Fortunately, whether you’re dealing with one of the above types of anxiety disorders or just everyday stress, there are ways to cope with anxiety. So you can stop searching for the “why” behind feeling anxiety for no reason, and start feeling better.


A common treatment for anxiety disorders is psychotherapy, or “talk therapy.” In this kind of therapy, you can work with a mental health professional to talk about what’s going on in your life, your emotions and what’s on your mind.

The benefits of therapy are vast and may help you:

  • Identify unhealthy thoughts and behaviors

  • Learn better life coping skills

  • Improve your relationships

  • Become more resilient

No matter the cause, therapy can be a highly effective treatment for anxiety. If you’re interested in working with a mental health provider to manage your anxiety, you can try online therapy to figure out what type of mental health treatment may work for you.


Medication is another option to help manage the many symptoms of anxiety.

The different types of medications that are used to treat anxiety include benzodiazepines, antidepressants, beta blockers and azapirones like buspirone.

Benzodiazepines are generally a short-term anti-anxiety treatment, as long-term use significantly increases the potential for tolerance, dependence and abuse. Some common benzodiazepines include alprazolam (Xanax®), clonazepam (Klonopin®), diazepam (Valium®) and lorazepam (Ativan®).

Certain antidepressants are also used to manage anxiety, as some target the chemicals in the brain responsible for feelings of anxiety and stress. Antidepressants are typically used for long-term treatment, as they can take several weeks to start working on anxiety symptoms.

One of the most common categories of antidepressants prescribed to treat anxiety is selective serotonin reuptake inhibitors (SSRIs). SSRIs used for anxiety include sertraline (Zoloft®), escitalopram (Lexapro®), paroxetine (Paxil®), fluoxetine (Prozac®) and citalopram (Celexa®).

Because everyone experiences anxiety differently and there’s no “one-size-fits-all” medication, a health professional may prescribe one or several drugs based on your symptoms, general health, lifestyle and other factors.

Our full guide on medications for anxiety can give you more information about anti-anxiety and antidepressant medication. You can also consult with a psychiatrist through our online mental health services to discuss your symptoms and learn more about anxiety medication.

Lifestyle Changes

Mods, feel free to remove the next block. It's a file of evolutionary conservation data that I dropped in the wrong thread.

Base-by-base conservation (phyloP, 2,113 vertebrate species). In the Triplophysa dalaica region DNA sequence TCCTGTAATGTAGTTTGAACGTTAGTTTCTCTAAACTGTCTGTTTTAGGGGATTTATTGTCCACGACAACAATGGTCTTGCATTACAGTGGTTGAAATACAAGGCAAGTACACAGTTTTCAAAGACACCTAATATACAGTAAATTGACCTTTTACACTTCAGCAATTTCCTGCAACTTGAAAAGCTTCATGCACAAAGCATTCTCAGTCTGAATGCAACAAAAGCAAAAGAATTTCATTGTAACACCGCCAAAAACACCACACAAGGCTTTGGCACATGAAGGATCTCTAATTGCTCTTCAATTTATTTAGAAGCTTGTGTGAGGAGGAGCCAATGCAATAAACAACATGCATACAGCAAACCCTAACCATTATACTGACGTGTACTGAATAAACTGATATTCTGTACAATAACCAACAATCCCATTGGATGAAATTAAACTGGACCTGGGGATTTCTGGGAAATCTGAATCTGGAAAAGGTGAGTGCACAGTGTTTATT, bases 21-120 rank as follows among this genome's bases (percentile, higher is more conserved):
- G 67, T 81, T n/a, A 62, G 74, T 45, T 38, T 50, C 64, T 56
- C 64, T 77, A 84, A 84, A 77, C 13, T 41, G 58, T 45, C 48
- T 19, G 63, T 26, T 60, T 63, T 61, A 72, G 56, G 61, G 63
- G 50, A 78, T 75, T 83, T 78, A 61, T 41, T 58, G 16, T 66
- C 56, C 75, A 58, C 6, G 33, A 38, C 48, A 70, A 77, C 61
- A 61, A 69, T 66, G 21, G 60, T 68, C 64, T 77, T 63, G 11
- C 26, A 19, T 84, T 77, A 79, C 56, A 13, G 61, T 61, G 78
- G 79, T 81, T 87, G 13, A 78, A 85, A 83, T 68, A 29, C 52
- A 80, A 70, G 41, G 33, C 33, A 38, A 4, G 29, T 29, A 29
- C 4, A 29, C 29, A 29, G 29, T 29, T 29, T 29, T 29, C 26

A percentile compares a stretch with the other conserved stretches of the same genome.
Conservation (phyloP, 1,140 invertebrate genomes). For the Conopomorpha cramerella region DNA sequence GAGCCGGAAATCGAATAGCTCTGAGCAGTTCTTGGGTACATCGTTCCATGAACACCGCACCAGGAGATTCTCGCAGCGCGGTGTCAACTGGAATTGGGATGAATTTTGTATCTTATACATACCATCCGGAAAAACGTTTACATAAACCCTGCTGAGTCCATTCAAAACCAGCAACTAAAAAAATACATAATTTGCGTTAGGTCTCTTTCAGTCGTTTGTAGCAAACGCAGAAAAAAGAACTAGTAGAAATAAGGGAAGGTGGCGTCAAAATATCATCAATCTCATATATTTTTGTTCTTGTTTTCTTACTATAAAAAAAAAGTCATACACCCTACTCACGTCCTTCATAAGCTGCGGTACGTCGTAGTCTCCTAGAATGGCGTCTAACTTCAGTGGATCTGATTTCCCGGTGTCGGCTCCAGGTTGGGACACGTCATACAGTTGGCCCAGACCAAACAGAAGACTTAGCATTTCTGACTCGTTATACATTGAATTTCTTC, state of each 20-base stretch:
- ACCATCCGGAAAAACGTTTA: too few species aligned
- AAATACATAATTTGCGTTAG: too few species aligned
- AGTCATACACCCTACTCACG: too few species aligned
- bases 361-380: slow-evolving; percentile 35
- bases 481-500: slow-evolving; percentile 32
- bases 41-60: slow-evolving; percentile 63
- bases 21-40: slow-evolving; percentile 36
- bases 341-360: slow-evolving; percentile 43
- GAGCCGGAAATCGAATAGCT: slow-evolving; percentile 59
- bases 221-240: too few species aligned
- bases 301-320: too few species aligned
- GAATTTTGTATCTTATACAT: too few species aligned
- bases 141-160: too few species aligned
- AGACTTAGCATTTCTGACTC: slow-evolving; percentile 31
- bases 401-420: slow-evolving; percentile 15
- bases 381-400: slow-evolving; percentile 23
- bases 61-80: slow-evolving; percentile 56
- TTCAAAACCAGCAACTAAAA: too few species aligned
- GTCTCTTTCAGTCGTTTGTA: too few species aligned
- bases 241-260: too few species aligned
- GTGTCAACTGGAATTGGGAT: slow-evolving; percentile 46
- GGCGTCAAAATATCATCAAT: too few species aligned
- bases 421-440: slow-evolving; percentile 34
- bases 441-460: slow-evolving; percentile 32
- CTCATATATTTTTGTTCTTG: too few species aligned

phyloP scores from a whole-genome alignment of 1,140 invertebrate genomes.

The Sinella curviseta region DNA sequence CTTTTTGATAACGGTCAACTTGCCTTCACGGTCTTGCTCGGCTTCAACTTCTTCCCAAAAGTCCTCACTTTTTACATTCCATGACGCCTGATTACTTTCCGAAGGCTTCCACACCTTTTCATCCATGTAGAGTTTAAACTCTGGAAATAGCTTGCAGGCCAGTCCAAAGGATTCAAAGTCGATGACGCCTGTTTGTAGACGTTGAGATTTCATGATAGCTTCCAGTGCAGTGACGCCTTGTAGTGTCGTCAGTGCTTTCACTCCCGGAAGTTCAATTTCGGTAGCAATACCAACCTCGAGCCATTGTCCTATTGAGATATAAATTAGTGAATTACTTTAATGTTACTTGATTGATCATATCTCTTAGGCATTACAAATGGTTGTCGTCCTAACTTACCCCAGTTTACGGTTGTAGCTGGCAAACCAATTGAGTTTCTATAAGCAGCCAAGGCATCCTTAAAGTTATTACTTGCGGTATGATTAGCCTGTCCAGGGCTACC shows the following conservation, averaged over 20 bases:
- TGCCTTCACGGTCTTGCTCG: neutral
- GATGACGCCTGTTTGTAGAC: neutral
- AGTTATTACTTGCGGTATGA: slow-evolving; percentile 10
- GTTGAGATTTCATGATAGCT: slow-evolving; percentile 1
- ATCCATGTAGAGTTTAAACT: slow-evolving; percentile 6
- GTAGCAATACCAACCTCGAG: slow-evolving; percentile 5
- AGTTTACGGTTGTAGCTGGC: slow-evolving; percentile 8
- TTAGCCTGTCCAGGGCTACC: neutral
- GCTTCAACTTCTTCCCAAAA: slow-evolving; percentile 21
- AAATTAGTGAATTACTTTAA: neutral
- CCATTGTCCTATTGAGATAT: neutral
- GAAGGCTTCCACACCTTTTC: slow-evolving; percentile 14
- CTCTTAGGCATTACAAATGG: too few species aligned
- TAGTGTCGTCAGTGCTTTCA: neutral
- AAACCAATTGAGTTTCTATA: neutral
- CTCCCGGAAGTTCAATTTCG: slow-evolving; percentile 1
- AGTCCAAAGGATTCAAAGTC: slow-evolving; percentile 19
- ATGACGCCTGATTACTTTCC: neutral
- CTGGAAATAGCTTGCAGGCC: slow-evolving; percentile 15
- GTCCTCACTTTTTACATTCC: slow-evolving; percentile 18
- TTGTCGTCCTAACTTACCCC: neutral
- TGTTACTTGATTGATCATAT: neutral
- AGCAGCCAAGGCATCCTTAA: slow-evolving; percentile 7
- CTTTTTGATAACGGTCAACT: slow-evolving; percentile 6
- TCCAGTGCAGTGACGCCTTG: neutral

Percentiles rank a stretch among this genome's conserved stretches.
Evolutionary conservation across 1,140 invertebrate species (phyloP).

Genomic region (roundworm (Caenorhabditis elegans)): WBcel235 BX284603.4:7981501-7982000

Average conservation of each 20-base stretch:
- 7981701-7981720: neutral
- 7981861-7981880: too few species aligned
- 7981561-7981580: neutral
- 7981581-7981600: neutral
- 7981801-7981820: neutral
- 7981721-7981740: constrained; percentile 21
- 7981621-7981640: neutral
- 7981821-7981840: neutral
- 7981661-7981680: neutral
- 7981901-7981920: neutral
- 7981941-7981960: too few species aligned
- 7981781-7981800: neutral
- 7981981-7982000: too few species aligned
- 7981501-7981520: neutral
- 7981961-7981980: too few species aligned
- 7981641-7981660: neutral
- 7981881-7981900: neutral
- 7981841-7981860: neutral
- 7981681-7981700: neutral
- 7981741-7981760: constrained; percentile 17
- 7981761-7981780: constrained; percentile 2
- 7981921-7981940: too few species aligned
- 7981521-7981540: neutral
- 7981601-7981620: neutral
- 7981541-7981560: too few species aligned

While making changes to your lifestyle won’t treat your anxiety overnight, there are small changes you can make to help manage stress and keep anxiety at bay.

Physical activity is one of the most effective natural treatments to reduce stress, improve your mood and provide sustained health benefits. Start small, with a 10 to 15-minute jog, bike ride or another moderately intense cardio session.

Meditation is another way to relax and reduce stress, and has a long history of increasing calmness, improving psychological balance and enhancing overall health and well-being. If you’re new to this mindfulness practice, our guide can help teach you how to meditate.

If you’re super-sensitive to caffeine, work on cutting back your daily consumption. Try cutting out one cup of coffee per day or switching to teas with smaller amounts of caffeine, like black or green tea.

This article also provides more easy lifestyle choices to calm anxiety.

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Whether you’re searching for a cause for the anxiety you feel for seemingly no reason or have one of the disorders mentioned above, there are steps you can take for your mental health.

The most important and helpful step you can take is talking to your healthcare provider about your symptoms. They’ll be able to better determine what you’re dealing with and help find the best treatment for you.

19 Sources

Hims & Hers has strict sourcing guidelines to ensure our content is accurate and current. We rely on peer-reviewed studies, academic research institutions, and medical associations. We strive to use primary sources and refrain from using tertiary references.

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This article is for informational purposes only and does not constitute medical advice. The information contained herein is not a substitute for and should never be relied upon for professional medical advice. Always talk to your doctor about the risks and benefits of any treatment. Learn more about our editorial standards here.

Katelyn Hagerty, FNP

Kate Hagerty is a board-certified Family Nurse Practitioner with over a decade of healthcare experience. She has worked in critical care, community health, and as a retail health provider.

She received her undergraduate degree in nursing from the University of Delaware and her master's degree from Thomas Jefferson University. You can find Katelyn on Doximity for more information.